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Lord Moran: My Lords, I venture to say a brief word about the amendments because I was for some years a member of the Advisory Committee for Wales under the NRA, so I have some experience of it. What concerns me a little is the fact that Amendment No. 55 would be inclined to make the committee too large and unwieldy.
I realise that waste disposal matters will be part of the remit of the environment agency and, therefore, that the composition of the advisory committee may need to change. However, at present, it is quite a small committee. When I was a member of the committee, it consisted of the NRA board member for the Welsh region, who was the chairman, the chairmen of the three advisory committeesthat is, the fisheries, the rivers and flood defence committeesone representative of local government, one representative of industry, one conservationist and the regional general manager. That made a total of eight. In practice, it was useful to have just those eight people sitting down with the Ministers or the officials from the Welsh Office. We were able to make good progress.
If half the advisory committee had to come from local government, it would unbalance the committee and make it more difficult to include a proper representation of those who were either running the advisory committees under the agencyand I think that they should be members and contribute a great dealand of outside interests like industry. I certainly believe that
Lord Crickhowell: My Lords, I have a great deal of sympathy with the remarks just made by the noble Lord, Lord Moran. My reason for intervening is to make a brief reference to Amendment No. 54 and the suggestion that at least one member of the committee should be a member of the Countryside Council for Wales. It has only very recently been drawn to my attention that Clause 81 of the Bill (which provides that consultation should take place before certain subordinate legislation is made in England) for some curious reason for which I have not yet heard an explanation excludes Wales.
While in England advice has to be sought from the Countryside Commission and the Historic Buildings and Monuments Commission before certain quite important statutory instruments dealing with habitats and so on can be amended, there is no such reference here to Wales, to the Countryside Council for Wales or to Cadw. If they are to be left outand I am not at all sure why they have beenit might at least be useful to have a member of the Countryside Council for Wales on the Secretary of State's Welsh committee.
Baroness White: My Lords, I have stayed here very quietly and, indeed, have not said a single word as yet. However, I feel that I should express my support on this occasion for Amendment No. 54. I believe that it is an essential step to take. I am not quite so sure as regards Amendment No. 55 as to whether we really need,
to be nominated as proposed. That seems to me to be rather excessive. Certainly there should be some. But I would hope that my noble friend on the Front Bench will press the amendment if he feels so disposed. It is essential that in the Welsh scene we have adequate representation on the committee, and that both local authority and environmental experience should be catered for in some sensible arrangement. I would not necessarily want to go with every word of both these amendments, but I think they are very much on the right lines.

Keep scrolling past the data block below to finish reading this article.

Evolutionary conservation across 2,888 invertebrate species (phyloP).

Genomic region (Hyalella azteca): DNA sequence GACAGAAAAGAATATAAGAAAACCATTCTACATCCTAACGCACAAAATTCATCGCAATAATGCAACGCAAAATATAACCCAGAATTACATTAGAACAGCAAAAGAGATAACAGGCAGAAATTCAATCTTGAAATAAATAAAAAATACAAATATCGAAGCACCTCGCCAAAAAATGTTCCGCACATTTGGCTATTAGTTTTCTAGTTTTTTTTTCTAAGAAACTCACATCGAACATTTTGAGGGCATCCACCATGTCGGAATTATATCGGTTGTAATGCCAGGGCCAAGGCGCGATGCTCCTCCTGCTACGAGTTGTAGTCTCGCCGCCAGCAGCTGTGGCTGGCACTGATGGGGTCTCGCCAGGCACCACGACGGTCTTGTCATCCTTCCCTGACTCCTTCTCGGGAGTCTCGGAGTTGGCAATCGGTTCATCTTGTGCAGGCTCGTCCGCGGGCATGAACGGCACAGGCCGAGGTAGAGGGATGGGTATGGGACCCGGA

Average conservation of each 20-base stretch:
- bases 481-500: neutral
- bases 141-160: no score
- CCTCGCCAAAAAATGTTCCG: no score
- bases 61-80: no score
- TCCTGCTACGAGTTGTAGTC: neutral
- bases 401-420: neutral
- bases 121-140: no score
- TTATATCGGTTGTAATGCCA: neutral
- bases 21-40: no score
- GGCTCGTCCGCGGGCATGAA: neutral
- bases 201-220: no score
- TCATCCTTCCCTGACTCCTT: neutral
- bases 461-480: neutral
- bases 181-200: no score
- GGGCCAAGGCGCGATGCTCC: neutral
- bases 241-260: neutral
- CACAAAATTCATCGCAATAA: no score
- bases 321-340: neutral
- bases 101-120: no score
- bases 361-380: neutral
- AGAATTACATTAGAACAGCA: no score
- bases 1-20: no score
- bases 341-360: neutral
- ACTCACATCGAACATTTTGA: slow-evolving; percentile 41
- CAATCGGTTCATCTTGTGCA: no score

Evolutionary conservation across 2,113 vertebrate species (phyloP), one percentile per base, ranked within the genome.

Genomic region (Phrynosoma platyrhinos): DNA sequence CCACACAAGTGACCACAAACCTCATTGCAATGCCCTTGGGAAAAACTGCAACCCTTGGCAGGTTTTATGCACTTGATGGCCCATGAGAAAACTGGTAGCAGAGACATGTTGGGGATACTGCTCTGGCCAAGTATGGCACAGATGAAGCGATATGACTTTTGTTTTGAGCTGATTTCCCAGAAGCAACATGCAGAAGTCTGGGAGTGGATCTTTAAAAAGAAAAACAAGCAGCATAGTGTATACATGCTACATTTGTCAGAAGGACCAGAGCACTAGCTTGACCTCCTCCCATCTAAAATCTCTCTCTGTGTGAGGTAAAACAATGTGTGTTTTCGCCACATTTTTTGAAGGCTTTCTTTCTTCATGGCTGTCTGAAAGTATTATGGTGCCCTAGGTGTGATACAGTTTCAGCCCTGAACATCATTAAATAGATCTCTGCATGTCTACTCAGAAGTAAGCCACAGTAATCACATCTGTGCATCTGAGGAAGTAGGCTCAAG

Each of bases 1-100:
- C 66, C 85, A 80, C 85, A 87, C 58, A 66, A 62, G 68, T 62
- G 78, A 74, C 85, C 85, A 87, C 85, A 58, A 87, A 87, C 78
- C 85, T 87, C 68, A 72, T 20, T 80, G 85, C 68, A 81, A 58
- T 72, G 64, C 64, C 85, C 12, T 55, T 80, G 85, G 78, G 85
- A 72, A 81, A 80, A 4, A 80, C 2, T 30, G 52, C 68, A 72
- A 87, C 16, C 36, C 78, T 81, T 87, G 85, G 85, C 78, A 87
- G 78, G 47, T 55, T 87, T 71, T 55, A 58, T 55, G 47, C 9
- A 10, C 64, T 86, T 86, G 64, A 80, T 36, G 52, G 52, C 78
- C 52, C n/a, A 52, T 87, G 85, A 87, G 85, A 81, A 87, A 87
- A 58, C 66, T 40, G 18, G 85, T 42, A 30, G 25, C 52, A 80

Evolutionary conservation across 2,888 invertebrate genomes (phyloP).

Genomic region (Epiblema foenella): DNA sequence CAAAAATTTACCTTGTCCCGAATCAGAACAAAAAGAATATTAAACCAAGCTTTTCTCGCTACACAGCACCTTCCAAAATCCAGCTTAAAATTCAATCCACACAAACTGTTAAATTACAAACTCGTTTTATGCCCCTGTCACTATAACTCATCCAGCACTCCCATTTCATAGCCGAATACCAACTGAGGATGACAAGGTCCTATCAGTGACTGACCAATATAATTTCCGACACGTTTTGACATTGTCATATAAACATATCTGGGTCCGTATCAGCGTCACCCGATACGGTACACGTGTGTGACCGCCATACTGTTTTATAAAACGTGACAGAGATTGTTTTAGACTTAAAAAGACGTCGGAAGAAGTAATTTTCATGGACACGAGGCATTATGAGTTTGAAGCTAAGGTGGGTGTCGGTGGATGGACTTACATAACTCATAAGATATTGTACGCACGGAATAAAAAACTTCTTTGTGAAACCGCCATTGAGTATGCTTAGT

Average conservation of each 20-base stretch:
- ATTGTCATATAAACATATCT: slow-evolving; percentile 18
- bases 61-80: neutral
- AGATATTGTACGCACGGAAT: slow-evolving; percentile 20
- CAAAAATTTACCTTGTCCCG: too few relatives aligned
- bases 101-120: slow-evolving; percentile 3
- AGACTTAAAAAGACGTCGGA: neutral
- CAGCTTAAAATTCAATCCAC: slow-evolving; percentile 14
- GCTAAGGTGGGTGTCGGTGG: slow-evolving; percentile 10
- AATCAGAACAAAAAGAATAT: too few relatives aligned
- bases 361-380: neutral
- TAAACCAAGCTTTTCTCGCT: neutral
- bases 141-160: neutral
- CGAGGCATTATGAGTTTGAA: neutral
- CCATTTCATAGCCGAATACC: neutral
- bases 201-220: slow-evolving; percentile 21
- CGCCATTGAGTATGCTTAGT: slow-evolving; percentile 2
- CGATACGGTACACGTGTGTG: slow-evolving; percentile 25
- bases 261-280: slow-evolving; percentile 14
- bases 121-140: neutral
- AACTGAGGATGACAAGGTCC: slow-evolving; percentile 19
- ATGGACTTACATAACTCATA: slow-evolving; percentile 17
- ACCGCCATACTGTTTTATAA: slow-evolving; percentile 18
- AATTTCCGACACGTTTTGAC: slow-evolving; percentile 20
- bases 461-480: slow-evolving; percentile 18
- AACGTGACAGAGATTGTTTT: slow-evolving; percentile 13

Viscount Ullswater: My Lords, the purpose of these amendments is to ensure that at least half of the membership of the advisory committee for Wales comprises nominees of the local authorities in the Principality, and that a member of the Countryside Council for Wales is also included. I agree with the noble Lord, Lord Williams of Elvel, that the advisory committee will need to include locally elected members. My right honourable friend the Secretary of State for Wales has already committed himself to including locally elected members within the committee, which he feels is important to facilitate responsiveness to local needs.
Under the existing Clause 11, the agency advisory committee for Wales would be set up in just the same way as was the National Rivers Authority Advisory Committee for the Welsh region. It was not felt necessary to dictate in the legislation which established the latter committee any specific numbers of representatives from local government, nor indeed of other interests, and no rights of nomination were given to any body.
The National Rivers Authority Advisory Committee for Wales comprises a good balance of interests, including local authority representation. It has been very effective in bringing to my right honourable friend the Secretary of State's attention issues of particular local concern. A recent example has been the serious pollution of the Neath Canal caused by mineral discharges. The committee was able to visit the site to examine the problem at first hand and has urged that the various parties involved should work together to bring forward a solution as quickly as possible. Following this involvement, a study has been set up to identify long-term remedial measures and an action plan put forward by the local authority has been given financial support by my right honourable friend under the strategic development scheme. The advisory committee has contributed to the development of a strong Welsh identify for the region and good links with the people of Walesfor example, by publishing in England and Welsh an annual report of the agency's activities in the Principality.